BIRDSEYE VIEW POSTS

Since 2012 on the Weather Underground (www.wunderground.com) blogs, I have been posting annotated "birdseye view" charts of the Atlantic basin, with a detailed explanation and forecasting that references the chart. From there you may know me as "NCHurricane2009." While I now do these "birdseye view" posts here, I will continue to do comments via Disqus on Weather Underground at www.wunderground.com/cat6. You can see my Disqus feed at this link for my latest comments. Feel free to reply to me with your disqus account or e-mail at IOHurricanes@outlook.com 

 
 
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MY 2019 ATLANTIC HURRICANE SEASON BIRDSEYE VIEW POST #183

*******Note that forecasts and outlooks in this post are NOT the official forecast from the National Hurricane Center (NHC). They are my own detailed views on the Atlantic tropics based on current observations and latest computer model runs. As such do not make decisions based on my posts...consult news media...watches and warnings from your local weather office...and any evacuation orders issued by local governments to make the most informed and best decisions. Visit the NHC website hurricanes.gov (hurricanes dot gov) for the latest watches/warnings and official forecasts on active tropical cyclones.**********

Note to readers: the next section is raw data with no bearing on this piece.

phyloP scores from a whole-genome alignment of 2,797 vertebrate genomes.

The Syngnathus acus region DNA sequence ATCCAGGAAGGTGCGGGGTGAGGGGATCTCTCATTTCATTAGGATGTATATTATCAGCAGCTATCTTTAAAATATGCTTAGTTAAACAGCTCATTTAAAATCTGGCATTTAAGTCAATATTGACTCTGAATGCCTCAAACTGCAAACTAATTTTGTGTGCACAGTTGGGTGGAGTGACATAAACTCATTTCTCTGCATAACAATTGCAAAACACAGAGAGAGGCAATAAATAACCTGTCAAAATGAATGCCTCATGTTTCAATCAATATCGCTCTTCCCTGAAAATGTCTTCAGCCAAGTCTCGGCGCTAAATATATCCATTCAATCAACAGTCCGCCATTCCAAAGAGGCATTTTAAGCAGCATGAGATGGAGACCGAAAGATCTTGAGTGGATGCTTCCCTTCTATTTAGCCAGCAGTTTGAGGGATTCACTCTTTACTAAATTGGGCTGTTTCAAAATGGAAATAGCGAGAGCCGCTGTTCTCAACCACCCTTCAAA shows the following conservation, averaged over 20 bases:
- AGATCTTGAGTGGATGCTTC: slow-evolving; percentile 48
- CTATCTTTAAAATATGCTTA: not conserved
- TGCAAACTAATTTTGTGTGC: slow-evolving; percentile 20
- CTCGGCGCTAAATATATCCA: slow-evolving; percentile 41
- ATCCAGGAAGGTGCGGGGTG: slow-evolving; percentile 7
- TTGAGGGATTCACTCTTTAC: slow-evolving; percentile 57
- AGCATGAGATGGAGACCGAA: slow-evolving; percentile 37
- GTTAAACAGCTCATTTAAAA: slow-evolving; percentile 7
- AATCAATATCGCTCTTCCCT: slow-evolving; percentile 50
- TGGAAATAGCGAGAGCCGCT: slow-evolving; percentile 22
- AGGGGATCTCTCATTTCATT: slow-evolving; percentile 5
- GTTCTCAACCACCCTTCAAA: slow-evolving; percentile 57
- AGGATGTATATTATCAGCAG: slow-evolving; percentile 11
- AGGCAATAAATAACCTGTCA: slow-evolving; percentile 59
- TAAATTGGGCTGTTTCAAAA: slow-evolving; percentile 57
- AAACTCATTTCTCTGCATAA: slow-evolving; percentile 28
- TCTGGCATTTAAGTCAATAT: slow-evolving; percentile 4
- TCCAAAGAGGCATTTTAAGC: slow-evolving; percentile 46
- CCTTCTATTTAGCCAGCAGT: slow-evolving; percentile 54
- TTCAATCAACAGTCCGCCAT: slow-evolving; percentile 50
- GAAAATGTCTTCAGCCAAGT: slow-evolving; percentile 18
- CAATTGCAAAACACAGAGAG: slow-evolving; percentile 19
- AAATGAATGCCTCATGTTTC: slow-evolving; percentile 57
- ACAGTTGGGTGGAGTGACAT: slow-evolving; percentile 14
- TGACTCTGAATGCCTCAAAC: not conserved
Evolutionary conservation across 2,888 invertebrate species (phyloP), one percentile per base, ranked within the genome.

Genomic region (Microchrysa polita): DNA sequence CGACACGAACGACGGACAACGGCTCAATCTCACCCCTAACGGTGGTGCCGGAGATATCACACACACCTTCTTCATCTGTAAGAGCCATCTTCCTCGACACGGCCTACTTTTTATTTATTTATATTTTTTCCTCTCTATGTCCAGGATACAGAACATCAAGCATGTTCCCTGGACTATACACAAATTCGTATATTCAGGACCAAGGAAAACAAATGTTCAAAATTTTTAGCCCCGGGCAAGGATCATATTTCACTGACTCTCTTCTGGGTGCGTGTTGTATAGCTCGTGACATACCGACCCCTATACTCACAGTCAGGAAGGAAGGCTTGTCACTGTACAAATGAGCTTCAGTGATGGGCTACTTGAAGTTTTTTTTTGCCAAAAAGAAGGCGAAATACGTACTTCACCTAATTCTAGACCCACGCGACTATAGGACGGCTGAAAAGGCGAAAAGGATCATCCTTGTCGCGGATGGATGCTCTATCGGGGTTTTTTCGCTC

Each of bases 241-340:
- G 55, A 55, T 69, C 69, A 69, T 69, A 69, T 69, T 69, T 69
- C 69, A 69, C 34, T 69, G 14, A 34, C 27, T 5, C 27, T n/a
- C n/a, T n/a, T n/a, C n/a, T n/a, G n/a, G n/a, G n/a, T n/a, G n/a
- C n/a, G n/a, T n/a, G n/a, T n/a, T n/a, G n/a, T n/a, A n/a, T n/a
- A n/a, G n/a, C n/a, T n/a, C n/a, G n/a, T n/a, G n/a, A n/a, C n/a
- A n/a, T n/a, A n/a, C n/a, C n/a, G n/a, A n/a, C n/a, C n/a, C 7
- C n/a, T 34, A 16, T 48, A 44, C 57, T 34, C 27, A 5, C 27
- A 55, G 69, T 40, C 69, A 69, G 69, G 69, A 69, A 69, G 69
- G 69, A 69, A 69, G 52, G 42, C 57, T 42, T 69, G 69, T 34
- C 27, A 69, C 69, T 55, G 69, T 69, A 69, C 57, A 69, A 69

...SUNDAY NOVEMBER 10 2019 7:07 PM EDT...

Widespread showers and thunderstorms in the central tropical Atlantic are redeveloping as a shortwave upper trough moving into the region from the west has become amplified due to adjacent amplification of upper ridging to the north caused by warm air advection ahead of a western Atlantic frontal system...with the divergence zone on the east side of the amplified shortwave upper trough supporting the thunderstorms. Over the next few days this pattern is expected to persist while a portion of the shortwave upper trough currently emerging into the Atlantic from the eastern United States amplifies and also enters the central tropical Atlantic due to adjacent amplification of upper ridging in the Caribbean region due to warm air advection ahead of the frontal system currently over the central United States. The NAVGEM computer model over the last couple of days suggests this pattern could support the development of a tropical cyclone in the central tropical Atlantic...and the latest 1800Z GFS model run is showing a surface tropical low pressure emerging in this activity. Therefore will continue to watch the central tropical Atlantic over the next few days.

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